The scars World War I left on French Canadians
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As part of ongoing events to mark the centennial anniversary of WWI, France’s defence ministry is organizing an international conference on the Great War’s impact on the French-speaking community of Canada.
Historians and international World War I experts are gathering at Les Invalides monument in Paris on Friday to debate Quebec’s role in the conflict, notably the unrest that conscriptions efforts sparked in the Canadian province starting in 1917. Many agree that the Conscription Crisis, a chapter of history few discuss outside Canada, had a lasting impact on relations between the country's French and English-speaking communities.
Britain still maintained control of Canada's foreign affairs when fighting broke out in Europe in 1914, so its declaration of war that year automatically brought Canada into the conflict. Volunteers were called upon across the country to join the Canadian Corps.
In two month’s time a first contingent of soldiers sailed toward Europe and the Western Front. A vast majority of the men were English speakers, and over 60 percent were recent immigrants who had been born in the United Kingdom and maintained strong links to the “motherland”.
On the other hand, French Canadians – residents of Quebec and other French-speaking areas of the country – were reluctant to join the war effort. “Official documents from that time mention that [French-speaking Canadians] accounted for less than 3.5 percent of the Canadian Expeditionary Force’s first contingent sent to England between September 29, 1914 and March 31, 1915. They made up 1,245 volunteers out of 36,267 overall,” Béatrice Richard, a professor at the Royal Military College Saint-Jean, located near Montreal, told FRANCE 24.
Even if recruitment posters were plastered across the walls of Québécois cities, few French Canadians answered the call. According to Professor Richard, who is participating in the WWI conference in Paris, few French Canadians at the time felt a strong attachment to France, or felt compelled to defend it from Germany.
There were other, more practical reasons for the lack of conscripts from Quebec. “This was a predominantly rural population, so enlisting in a distant and prolonged war jeopardized their families’ finances. If all the able-bodied men left, who would work the fields?” Richard noted.
Furthermore, French Canadians hesitated to join a national army that was run by British authorities. Marcelle Cinq-Mars, chief archivist of the Library and Archives Canada, said training and orders were given almost exclusively in English. A rare exception was the Royal 22nd Regiment. “We can imagine the discomfort felt by some French Canadians who neither spoke nor understood English,” Cinq-Mars said.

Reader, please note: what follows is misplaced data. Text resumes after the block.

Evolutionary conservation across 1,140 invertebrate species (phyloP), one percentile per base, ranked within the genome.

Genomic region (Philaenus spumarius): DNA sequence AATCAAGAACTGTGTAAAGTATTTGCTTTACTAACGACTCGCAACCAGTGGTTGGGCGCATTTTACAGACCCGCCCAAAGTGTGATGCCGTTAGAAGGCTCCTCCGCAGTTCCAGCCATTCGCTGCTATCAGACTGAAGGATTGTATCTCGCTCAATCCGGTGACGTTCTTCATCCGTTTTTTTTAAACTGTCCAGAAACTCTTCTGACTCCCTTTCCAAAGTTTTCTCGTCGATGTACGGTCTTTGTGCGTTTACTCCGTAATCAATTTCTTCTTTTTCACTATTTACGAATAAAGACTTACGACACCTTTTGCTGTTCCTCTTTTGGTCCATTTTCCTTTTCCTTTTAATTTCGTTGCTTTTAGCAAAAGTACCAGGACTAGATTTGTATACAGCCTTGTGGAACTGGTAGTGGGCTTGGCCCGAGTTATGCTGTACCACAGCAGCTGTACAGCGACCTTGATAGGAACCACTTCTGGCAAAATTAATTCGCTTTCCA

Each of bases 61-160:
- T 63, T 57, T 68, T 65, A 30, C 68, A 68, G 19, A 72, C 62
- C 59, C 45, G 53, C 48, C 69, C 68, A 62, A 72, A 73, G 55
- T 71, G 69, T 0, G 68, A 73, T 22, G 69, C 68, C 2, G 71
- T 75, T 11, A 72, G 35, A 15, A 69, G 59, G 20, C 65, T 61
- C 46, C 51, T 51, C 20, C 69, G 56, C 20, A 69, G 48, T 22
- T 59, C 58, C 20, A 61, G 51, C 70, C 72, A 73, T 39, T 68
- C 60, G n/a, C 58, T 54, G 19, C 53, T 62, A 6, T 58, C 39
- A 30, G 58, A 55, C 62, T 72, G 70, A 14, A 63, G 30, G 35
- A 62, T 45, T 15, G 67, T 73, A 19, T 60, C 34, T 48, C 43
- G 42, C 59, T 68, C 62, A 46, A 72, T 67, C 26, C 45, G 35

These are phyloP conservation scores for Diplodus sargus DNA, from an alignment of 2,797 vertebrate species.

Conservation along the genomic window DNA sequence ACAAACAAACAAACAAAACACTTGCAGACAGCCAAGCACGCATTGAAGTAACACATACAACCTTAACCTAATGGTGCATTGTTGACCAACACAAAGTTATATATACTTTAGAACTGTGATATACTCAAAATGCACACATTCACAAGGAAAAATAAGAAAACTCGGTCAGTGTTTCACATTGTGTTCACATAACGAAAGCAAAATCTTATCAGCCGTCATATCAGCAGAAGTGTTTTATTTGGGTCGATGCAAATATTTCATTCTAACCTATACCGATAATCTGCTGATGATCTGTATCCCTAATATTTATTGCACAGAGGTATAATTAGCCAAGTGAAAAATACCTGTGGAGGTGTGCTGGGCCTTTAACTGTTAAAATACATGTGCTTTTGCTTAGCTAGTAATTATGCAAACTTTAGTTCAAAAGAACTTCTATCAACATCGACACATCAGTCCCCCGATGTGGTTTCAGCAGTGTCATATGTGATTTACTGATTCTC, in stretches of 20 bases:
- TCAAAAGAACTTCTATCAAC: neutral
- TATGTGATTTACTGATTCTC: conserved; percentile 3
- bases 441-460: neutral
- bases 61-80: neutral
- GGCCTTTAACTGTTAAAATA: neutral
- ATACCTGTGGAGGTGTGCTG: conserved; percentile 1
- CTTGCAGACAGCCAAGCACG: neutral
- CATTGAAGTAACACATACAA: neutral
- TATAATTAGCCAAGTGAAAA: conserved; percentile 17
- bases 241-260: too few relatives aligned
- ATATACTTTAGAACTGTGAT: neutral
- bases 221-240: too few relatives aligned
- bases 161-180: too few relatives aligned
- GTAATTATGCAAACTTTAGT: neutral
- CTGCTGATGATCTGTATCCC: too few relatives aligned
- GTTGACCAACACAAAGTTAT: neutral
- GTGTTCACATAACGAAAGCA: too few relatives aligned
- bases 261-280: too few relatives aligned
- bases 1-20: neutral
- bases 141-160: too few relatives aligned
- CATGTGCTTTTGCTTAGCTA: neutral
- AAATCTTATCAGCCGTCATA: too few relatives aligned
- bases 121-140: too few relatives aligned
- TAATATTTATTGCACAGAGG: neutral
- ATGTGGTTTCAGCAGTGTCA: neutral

The ‘real’ enemies
The year 1917 marked the death of voluntary enlistment in Canada and bore witness to the Conscription Crisis. The Battle of the Somme in northern France the previous year took the lives of 24,000 Canadian soldiers. The Battle of Vimy Ridge then stripped the Canadian ranks of another 3,000 men. Under pressure from the British government, conservative Candaian Prime Minister Robert Borden championed a new law to make military service compulsory.
The Military Service Act was adopted in August 1917, but exacerbated tensions between Canada’s rival linguistic communities. The English-language press blasted the French Canadians as “cowards”, and French Canadian leaders responded by joining the opposition.
Politician Henri Bourassa, who some have called the ideological father of French-Canadian nationalism, expressed what many felt at the time when he famously said: “The enemies of the French language, of French civilization in Canada are not the Boches [the Germans]…but the English-Canadian anglicizers.”
When the first 400,000 conscripts were called, only 20,000 showed up. While most of the absentees had legal exemptions, many chose to hide. “Sixty-eight percent of those who refused to submit to conscription were from Quebec… the men avoided the authorities by any means. Many hid out in lumber camps,” said Richard.
Five dead in Quebec
Tensions came to a head in the spring of 1918. The arrest of a young conscript led to several days of street protests in Quebec City. To quell the unrest, the government sent in over 1,000 troops from Ontario and other provinces. “After a few gunshots rang out, the troops opened fire on the protesters. Official reports from the time say 32 people were injured and 5 were killed, including a teenager,” said Cinq-Mars.
Calls for restraint poured in from across the country and calm eventually returned to Quebec. Unrest over forced conscription abated, and the French Canadian soldiers of the 22nd Battalion were even celebrated as heroes upon their return to the front in 1919. But the memory of the crisis remained ingrained in the memory of Québécois, with tensions resurfacing over conscription efforts during World War II.
For some historians, like the renowned scholar Desmond Morton, disagreements over the Great War transformed Canada into “a country of two nations”. Cinq-Mars said the notion of “two nations” coexisting within Canada existed long before the First World War, but agreed that the Conscription Crisis deepened that divide.
Despite the impact of these events on Québécois society 100 years on, the Great War remains a relatively unknown subject when compared to World War II. “With few exceptions, French-Canadian historians have only recently started writing about WWI," noted Richard. “Hopefully the centennial will encourage them to make up for lost time.”
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